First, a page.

In my experience, the gripe water "works" for a few minutes, but only because the baby enjoys the pleasure of the sugary taste of the water. After the sugar effect fades, your colicky baby goes right back to hating life outside of the womb.
You Might Feel Like You Got Stuck With The Defective Model
I knew that
newborns were supposed to cry, but after checking in with my friends (who I had been pregnant with at the same time and who had had babies within days or weeks of me), it started to dawn on me that something was a little different with my experience.
Whereas other people's babies cried when they had a wet diaper, or cried when they were hungry, or cried during those awful witching hours of the evening or early morning,
mine just cried. Like, all the time and no matter what. While I clearly loved my baby and thought he was just the most amazing baby ever, I did start to feel like I had drawn the short end of the stick. In my less than finer moments, I had visions of driving back to the hospital and bringing him back to the maternity ward and saying, "So, um, I think this one's like, not working so well? Can you guys do something about that? Or maybe I could return him for a different one? I have Amex. Does that help matters?" You Will Often Wish You Could Escape To A Tropical Island. Alone. Strangers Will Say Things To You That Will Make You Want To Kick Them In The Shins
Now, I don't blame people for wanting to try to be helpful but
come on, people. If you see me with my 2-month-old son and he's crying so loud that the walls are vibrating, maybe this is not the time to tell me that you think it is because he might be hungry. Really? Are you really going to go there, lady on line at Anne Taylor Loft who just made me wait 15 minutes while you returned a shirt that you bought for $6.99 and obviously wore already because the saleswoman and I can both see the deodorant stain you left on it in plain sight? Ugh. You Will Feel Like A Pariah Almost Everywhere You Go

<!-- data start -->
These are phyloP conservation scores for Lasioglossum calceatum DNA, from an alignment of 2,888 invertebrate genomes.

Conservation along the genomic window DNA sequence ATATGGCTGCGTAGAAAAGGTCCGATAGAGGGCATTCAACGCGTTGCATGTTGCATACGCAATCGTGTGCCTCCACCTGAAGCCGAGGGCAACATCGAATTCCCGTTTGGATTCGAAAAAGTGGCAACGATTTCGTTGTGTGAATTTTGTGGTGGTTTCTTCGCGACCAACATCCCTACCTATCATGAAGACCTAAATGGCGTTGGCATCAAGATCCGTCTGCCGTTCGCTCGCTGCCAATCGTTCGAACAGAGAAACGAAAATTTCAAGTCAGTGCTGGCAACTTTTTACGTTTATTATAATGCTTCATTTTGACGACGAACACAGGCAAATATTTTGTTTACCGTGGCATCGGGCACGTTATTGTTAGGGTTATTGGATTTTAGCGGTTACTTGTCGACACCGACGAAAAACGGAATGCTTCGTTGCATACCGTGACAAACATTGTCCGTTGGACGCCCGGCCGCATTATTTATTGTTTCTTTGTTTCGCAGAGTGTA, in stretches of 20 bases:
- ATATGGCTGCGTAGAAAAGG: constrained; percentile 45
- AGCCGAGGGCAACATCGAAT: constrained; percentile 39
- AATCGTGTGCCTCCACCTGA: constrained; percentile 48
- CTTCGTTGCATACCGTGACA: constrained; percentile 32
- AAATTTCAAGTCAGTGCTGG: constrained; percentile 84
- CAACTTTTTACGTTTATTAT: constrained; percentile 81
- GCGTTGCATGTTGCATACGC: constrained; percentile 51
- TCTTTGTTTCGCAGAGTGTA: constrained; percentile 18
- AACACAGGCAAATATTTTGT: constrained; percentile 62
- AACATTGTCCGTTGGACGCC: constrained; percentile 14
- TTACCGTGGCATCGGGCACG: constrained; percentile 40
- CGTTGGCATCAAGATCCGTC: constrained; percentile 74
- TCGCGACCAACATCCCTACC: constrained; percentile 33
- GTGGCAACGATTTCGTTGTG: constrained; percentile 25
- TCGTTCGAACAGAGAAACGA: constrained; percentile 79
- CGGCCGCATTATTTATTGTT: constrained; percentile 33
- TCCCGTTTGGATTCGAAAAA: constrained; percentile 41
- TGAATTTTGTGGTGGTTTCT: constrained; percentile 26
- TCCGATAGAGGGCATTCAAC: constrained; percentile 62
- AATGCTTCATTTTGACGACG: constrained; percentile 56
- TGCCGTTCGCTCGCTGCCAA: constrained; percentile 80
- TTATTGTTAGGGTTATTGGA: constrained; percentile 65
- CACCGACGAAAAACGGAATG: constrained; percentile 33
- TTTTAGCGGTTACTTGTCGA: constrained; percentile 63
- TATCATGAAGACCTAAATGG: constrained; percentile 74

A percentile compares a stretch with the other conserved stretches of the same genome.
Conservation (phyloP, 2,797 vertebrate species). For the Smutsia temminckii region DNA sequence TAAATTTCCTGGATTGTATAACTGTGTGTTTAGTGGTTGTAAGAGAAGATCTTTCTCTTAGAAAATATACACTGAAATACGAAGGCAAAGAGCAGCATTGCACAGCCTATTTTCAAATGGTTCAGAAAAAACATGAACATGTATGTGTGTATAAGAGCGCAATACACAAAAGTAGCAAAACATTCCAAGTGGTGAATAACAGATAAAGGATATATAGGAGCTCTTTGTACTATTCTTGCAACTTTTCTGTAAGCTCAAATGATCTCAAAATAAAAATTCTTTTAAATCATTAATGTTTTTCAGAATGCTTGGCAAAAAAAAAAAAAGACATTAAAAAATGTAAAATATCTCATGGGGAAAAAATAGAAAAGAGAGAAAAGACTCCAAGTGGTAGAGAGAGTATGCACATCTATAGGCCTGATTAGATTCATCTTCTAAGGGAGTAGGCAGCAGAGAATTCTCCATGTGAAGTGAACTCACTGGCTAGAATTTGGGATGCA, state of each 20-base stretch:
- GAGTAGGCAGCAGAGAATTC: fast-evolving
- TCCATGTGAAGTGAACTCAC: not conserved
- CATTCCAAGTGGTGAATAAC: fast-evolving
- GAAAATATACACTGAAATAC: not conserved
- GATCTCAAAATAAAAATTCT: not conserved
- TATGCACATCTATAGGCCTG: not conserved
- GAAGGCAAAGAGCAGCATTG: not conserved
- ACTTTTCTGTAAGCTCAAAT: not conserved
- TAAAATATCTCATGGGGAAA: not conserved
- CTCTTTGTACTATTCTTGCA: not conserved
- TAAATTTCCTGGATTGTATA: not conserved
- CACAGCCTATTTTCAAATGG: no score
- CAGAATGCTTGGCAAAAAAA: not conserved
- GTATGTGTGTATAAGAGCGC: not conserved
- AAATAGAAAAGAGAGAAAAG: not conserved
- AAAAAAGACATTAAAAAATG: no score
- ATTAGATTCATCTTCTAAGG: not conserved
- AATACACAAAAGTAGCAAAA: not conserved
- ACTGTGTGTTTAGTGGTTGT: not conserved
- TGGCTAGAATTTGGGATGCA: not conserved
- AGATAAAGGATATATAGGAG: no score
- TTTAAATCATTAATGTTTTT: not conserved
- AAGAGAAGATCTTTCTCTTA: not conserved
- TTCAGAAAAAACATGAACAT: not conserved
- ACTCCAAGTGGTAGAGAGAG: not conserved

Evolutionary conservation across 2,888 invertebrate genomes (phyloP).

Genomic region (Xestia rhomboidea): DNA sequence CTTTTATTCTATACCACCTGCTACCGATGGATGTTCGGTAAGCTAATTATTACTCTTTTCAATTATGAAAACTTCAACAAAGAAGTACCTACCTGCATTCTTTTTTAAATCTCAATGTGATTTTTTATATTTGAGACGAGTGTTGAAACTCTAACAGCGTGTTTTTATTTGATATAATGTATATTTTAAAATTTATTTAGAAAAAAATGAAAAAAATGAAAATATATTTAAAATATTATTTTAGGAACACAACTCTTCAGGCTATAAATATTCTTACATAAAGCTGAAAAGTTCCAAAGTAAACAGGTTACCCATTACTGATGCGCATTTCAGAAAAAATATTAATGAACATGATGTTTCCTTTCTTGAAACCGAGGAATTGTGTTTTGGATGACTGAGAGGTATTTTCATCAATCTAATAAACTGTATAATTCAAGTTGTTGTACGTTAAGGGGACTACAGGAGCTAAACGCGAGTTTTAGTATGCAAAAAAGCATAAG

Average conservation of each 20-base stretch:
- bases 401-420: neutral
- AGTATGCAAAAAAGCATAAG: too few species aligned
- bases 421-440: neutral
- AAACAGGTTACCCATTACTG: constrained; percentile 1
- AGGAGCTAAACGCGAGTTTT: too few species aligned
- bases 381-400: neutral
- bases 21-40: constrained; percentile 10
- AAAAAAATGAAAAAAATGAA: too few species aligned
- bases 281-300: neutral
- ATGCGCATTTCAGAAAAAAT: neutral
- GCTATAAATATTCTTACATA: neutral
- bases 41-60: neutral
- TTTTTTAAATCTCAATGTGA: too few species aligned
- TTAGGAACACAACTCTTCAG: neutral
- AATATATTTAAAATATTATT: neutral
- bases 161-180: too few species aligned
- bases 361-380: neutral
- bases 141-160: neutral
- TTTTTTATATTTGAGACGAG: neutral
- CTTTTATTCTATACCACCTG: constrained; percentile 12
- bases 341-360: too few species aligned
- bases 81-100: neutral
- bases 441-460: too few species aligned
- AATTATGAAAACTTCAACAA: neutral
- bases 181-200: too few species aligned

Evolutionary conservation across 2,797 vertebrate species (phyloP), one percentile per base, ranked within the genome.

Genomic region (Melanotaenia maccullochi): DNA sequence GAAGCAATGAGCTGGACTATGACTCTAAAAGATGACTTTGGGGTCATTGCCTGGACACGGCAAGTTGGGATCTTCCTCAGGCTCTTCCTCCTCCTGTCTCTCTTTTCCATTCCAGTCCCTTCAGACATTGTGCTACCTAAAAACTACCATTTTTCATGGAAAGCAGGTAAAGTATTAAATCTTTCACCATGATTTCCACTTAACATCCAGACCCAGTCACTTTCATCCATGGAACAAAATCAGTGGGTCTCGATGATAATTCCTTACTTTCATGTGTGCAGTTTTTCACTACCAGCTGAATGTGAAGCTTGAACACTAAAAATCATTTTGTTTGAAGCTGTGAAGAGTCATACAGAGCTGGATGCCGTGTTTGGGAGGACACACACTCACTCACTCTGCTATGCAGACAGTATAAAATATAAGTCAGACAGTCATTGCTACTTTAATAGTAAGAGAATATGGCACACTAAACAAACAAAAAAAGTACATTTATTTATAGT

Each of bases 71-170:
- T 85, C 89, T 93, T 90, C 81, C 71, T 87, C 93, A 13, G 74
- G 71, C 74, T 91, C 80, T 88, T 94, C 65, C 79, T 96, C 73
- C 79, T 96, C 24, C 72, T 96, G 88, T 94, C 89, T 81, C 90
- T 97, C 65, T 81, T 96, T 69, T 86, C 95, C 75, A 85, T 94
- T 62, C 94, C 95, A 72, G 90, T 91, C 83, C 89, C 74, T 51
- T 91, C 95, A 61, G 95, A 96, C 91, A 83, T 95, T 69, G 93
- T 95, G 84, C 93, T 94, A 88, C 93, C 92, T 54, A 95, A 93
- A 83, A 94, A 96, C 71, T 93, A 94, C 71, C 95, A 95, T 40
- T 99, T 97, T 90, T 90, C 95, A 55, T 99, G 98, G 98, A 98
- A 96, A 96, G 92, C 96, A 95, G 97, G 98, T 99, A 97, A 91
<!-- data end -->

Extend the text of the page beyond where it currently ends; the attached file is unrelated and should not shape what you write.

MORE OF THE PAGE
Remember how annoying it was when you'd be at a coffee shop enjoying your latte and scrolling through Instagram and some crazy mom would be letting her baby scream bloody murder for five whole minutes while she waited for her drink order, totally ruining your vibe? You'd wonder what kind of monster would bring a baby like that into a public place where people are just trying to enjoy a sensible Sunday afternoon, creeping on photos of their exes vacationing in Peru or wherever?
Well now, that "monster" is you, my friend.
You are the mom with the baby screaming at the top of his lungs and now you know
exactly how it feels to be a woman with no safe harbor in sight. You can't go home, because home is lonely and the baby's cries are amplified by the quiet of your four walls. You can't sit in this coffee shop because everyone is looking at you like you used to look at someone like you. Get Yourself A Partner In Crime
I made sure to get out of the house, no matter what, and to try to
meet up with other mom friends during this pretty miserable time period. I was lucky too, because I made friends with another mama from my mom group who had a colicky baby, so we explored NYC together with our screaming babes and learned to tune out all the dirty looks and sometimes we cried and sometimes we laughed together.
helps to have a friend who really "got it." If both of our babies were completely losing it on the street, we would just turn the strollers to face each other and let them cry into each other's faces. It was so awful that it was comical. Time Is Going To Move Really, Really Slowly For A While. Until It Doesn't.
The first few months with your colicky newborn will feel like a lifetime. You will wake up in the morning, and you will wonder why time is moving as slow as physically possible and you'll worry how in the hell you'll get through another day.
I found that the best thing I could do to make the days go by was to keep very,
very busy. Then, one day (I think somewhere around month two or three), my baby's mood changed completely. He started to take better naps and he started to sleep better – a lot better – at night. He smiled more, and enjoyed life more and, well, he stopped being colicky.
And I started to fall, like really fall, in love with motherhood, and with him.
Now my son is a 5-year-old kid, and every day goes by at warp speed. When you're in that newborn phase, it is hard to truly internalize that this too, will pass. I wouldn't have believed me, if Future Me had told Past Me that our colicky days would be a distant memory. I can still access these feelings of despair very readily, and they are very raw and very real. A colicky baby is hard, but to the new mother of a colicky baby, I
can say is this: It will get better.